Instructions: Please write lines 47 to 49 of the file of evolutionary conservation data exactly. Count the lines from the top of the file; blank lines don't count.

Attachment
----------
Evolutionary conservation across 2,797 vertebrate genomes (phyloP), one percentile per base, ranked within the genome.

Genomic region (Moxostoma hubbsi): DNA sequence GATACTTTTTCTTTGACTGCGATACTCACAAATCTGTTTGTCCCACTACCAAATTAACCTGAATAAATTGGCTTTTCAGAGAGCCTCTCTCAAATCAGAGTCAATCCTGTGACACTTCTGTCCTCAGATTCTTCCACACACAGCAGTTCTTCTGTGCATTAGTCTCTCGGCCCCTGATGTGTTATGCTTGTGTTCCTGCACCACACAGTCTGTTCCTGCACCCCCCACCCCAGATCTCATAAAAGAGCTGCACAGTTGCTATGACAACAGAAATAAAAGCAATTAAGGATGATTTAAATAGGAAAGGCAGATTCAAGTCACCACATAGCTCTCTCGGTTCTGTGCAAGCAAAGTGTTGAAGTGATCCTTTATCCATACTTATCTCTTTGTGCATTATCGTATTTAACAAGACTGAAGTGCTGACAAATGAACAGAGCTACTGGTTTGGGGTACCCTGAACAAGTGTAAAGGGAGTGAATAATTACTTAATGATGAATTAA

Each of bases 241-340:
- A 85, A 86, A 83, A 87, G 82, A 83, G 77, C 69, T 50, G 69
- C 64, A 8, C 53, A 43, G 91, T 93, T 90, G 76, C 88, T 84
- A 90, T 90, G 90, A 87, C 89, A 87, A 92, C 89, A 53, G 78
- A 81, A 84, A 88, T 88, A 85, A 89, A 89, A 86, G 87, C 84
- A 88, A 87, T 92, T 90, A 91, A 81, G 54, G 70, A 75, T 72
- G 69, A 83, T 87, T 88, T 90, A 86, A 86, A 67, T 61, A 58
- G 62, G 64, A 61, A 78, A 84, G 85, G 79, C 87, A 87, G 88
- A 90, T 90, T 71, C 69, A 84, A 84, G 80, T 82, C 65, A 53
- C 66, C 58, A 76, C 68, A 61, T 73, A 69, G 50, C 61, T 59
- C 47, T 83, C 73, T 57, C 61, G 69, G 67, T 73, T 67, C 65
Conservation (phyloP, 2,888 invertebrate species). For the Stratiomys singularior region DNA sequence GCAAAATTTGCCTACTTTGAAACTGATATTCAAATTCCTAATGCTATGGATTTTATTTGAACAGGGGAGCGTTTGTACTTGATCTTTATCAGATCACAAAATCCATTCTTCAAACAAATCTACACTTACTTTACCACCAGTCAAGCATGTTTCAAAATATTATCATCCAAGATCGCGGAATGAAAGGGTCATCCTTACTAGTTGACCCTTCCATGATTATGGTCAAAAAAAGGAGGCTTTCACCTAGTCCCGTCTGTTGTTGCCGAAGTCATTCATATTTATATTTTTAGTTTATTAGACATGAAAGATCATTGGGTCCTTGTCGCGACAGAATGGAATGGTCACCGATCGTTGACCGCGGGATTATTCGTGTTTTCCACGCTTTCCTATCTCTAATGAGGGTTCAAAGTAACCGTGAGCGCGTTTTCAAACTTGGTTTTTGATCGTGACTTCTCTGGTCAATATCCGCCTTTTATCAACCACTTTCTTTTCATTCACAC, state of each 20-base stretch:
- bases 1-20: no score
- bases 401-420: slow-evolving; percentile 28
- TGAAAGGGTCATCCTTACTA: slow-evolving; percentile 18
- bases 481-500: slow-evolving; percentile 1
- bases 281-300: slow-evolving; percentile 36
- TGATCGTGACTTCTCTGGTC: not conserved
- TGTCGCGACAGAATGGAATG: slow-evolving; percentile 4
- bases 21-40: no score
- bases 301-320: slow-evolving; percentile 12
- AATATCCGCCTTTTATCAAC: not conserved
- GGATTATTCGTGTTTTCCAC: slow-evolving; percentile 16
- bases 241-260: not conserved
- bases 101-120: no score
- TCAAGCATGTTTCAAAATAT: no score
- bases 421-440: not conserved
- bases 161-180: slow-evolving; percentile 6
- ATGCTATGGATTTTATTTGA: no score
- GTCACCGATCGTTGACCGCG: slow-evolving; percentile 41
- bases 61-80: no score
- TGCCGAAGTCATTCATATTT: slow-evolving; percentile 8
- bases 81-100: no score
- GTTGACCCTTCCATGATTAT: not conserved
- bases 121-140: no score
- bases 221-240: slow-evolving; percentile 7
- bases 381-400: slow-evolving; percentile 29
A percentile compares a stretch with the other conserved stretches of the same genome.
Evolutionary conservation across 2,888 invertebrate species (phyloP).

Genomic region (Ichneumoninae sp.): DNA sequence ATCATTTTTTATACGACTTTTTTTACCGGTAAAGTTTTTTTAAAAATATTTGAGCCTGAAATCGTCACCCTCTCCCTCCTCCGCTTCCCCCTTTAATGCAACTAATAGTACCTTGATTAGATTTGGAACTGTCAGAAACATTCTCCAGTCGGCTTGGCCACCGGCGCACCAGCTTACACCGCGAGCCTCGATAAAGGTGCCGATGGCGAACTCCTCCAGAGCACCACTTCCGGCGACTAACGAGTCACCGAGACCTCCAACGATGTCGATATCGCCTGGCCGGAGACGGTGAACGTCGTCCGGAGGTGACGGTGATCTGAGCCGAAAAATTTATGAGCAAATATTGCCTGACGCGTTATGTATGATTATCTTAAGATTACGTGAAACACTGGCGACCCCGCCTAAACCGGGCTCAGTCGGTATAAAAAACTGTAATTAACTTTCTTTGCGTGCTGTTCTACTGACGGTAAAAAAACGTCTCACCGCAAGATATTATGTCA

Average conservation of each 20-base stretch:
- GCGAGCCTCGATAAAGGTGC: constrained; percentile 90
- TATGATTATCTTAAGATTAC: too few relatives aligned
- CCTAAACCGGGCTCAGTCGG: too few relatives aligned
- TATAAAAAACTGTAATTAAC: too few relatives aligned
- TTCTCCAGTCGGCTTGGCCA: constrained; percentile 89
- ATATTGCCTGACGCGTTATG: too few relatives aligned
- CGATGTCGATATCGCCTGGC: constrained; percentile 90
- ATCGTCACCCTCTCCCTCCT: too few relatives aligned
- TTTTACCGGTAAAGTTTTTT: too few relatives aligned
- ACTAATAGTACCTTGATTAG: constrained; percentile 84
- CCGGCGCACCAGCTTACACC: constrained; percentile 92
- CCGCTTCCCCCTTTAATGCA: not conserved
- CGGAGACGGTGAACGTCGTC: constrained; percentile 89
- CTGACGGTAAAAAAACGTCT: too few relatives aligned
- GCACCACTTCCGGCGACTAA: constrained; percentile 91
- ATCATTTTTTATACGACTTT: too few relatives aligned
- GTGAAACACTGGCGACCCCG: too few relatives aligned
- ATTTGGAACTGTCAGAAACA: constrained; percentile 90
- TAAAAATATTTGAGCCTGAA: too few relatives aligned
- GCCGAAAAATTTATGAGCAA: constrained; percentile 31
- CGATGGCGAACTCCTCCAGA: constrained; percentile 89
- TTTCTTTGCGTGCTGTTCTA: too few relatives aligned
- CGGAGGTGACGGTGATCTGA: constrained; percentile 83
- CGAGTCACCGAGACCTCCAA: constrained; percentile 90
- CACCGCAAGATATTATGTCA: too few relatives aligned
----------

- TATAAAAAACTGTAATTAAC: too few relatives aligned
- TTCTCCAGTCGGCTTGGCCA: constrained; percentile 89
- ATATTGCCTGACGCGTTATG: too few relatives aligned